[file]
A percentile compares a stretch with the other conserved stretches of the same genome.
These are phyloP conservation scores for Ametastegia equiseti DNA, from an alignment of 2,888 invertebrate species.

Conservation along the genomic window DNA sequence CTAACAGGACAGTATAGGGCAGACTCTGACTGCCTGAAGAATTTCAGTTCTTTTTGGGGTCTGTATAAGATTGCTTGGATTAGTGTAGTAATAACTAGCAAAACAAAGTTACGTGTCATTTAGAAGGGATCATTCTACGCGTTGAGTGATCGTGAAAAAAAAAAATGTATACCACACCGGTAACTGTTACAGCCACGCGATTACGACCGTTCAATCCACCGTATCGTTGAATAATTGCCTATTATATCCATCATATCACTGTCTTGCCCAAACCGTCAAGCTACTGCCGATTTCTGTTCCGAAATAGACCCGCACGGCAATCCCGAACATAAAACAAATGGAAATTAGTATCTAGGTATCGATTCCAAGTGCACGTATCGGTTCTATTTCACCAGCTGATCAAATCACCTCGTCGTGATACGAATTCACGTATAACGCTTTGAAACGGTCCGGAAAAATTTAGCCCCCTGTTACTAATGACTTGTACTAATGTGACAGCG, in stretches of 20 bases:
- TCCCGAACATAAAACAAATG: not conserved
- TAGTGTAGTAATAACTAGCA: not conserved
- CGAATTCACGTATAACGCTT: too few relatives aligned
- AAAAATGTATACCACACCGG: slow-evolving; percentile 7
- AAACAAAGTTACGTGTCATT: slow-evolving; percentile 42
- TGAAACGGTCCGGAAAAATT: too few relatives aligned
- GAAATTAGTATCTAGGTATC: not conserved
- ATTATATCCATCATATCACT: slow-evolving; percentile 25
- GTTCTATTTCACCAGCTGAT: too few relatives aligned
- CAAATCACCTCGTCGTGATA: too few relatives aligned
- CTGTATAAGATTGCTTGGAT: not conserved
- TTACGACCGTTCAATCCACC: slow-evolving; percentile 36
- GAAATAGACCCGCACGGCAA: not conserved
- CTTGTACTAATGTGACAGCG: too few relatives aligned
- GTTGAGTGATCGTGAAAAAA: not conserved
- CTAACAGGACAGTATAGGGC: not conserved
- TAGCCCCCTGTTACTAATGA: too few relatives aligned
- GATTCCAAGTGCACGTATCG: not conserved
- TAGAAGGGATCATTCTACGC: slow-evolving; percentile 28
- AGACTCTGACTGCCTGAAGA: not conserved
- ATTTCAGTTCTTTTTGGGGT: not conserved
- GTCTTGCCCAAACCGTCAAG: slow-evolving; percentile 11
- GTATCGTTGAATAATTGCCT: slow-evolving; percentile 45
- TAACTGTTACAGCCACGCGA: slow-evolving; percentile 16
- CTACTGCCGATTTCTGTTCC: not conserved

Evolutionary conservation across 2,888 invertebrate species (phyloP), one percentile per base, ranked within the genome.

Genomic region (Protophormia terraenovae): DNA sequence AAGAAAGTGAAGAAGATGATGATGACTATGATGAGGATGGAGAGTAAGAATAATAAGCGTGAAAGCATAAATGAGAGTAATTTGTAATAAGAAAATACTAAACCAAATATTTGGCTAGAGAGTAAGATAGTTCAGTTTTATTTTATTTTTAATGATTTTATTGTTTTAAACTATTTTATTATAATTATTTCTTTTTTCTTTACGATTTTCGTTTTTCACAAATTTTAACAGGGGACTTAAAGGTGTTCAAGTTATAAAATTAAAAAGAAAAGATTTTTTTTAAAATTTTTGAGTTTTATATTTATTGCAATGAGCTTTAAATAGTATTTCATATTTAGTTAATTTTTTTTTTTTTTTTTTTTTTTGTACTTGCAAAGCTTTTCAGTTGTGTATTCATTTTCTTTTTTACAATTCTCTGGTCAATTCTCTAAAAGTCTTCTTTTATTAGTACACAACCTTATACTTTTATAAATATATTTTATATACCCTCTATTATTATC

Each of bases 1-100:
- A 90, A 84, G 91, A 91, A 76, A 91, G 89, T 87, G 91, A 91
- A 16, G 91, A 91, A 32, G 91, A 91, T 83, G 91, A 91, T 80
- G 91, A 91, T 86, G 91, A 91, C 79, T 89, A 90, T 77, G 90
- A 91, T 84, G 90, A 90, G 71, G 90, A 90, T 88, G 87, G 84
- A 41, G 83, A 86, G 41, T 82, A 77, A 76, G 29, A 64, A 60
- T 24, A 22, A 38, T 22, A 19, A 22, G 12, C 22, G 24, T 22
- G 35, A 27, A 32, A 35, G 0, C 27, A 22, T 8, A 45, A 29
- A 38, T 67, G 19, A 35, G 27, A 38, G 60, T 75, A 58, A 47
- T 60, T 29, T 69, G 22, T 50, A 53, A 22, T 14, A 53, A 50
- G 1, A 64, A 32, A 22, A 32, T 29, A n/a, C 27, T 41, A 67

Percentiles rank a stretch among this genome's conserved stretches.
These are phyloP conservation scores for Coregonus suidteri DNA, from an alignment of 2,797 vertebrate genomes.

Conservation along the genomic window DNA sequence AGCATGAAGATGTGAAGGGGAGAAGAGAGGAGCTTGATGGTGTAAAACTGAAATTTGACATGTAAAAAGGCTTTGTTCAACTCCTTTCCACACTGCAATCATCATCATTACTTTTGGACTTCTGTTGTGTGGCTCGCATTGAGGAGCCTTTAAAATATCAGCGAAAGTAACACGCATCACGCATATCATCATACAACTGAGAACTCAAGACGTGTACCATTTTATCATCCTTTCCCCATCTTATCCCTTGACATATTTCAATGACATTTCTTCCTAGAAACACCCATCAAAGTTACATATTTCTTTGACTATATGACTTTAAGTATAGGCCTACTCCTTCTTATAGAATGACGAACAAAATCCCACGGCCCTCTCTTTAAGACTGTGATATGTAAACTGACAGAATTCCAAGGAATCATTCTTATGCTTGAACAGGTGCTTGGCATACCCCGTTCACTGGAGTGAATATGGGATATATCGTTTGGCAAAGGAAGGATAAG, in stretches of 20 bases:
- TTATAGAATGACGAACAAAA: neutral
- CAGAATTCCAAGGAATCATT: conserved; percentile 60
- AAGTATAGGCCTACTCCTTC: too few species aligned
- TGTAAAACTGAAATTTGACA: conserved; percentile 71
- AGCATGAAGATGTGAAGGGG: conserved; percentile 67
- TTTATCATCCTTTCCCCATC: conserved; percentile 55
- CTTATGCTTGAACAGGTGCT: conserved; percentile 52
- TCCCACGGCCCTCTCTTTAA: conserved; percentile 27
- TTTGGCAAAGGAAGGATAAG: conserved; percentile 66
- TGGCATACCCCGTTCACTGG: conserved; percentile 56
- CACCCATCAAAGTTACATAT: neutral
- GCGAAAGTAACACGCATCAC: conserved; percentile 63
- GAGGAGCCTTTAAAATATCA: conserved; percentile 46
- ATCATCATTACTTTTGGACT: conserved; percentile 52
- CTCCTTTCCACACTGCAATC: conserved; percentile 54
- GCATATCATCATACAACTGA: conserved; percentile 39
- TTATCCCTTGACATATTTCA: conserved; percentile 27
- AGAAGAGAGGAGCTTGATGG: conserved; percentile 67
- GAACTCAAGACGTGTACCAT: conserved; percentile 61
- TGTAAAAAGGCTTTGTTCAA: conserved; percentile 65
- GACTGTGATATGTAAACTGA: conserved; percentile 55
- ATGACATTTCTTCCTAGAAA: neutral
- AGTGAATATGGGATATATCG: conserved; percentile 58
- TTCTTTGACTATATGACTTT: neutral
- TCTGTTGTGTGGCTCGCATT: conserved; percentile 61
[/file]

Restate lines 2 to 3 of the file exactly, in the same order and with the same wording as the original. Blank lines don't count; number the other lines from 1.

These are phyloP conservation scores for Ametastegia equiseti DNA, from an alignment of 2,888 invertebrate species.

Conservation along the genomic window DNA sequence CTAACAGGACAGTATAGGGCAGACTCTGACTGCCTGAAGAATTTCAGTTCTTTTTGGGGTCTGTATAAGATTGCTTGGATTAGTGTAGTAATAACTAGCAAAACAAAGTTACGTGTCATTTAGAAGGGATCATTCTACGCGTTGAGTGATCGTGAAAAAAAAAAATGTATACCACACCGGTAACTGTTACAGCCACGCGATTACGACCGTTCAATCCACCGTATCGTTGAATAATTGCCTATTATATCCATCATATCACTGTCTTGCCCAAACCGTCAAGCTACTGCCGATTTCTGTTCCGAAATAGACCCGCACGGCAATCCCGAACATAAAACAAATGGAAATTAGTATCTAGGTATCGATTCCAAGTGCACGTATCGGTTCTATTTCACCAGCTGATCAAATCACCTCGTCGTGATACGAATTCACGTATAACGCTTTGAAACGGTCCGGAAAAATTTAGCCCCCTGTTACTAATGACTTGTACTAATGTGACAGCG, in stretches of 20 bases: